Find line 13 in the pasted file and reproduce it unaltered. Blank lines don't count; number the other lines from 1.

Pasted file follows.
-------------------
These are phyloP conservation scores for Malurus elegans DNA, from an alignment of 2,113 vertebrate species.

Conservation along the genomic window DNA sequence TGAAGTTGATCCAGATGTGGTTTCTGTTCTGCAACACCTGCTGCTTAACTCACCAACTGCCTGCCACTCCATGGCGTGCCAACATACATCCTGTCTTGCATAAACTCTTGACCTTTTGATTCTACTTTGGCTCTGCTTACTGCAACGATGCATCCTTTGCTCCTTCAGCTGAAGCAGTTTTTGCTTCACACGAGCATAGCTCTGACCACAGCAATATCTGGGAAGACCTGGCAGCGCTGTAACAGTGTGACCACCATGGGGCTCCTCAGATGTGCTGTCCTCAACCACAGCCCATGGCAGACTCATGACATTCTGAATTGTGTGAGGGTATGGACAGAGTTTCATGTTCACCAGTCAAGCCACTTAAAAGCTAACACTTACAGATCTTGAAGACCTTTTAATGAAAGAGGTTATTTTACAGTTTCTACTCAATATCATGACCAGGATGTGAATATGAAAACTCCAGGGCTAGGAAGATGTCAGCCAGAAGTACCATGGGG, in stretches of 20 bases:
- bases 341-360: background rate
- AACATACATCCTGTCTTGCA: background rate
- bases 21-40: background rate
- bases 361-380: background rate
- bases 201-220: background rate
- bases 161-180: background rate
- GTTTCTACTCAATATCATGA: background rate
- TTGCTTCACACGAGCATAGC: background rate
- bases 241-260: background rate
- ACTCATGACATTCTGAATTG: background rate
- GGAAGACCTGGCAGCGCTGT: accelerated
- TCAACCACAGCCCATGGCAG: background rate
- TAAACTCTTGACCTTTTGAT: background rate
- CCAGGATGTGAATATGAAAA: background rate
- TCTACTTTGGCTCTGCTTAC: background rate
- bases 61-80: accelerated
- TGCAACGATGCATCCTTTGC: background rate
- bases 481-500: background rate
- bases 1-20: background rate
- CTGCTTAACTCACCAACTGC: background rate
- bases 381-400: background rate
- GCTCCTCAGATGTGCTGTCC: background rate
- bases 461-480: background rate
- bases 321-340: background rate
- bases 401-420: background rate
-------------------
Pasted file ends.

- GGAAGACCTGGCAGCGCTGT: accelerated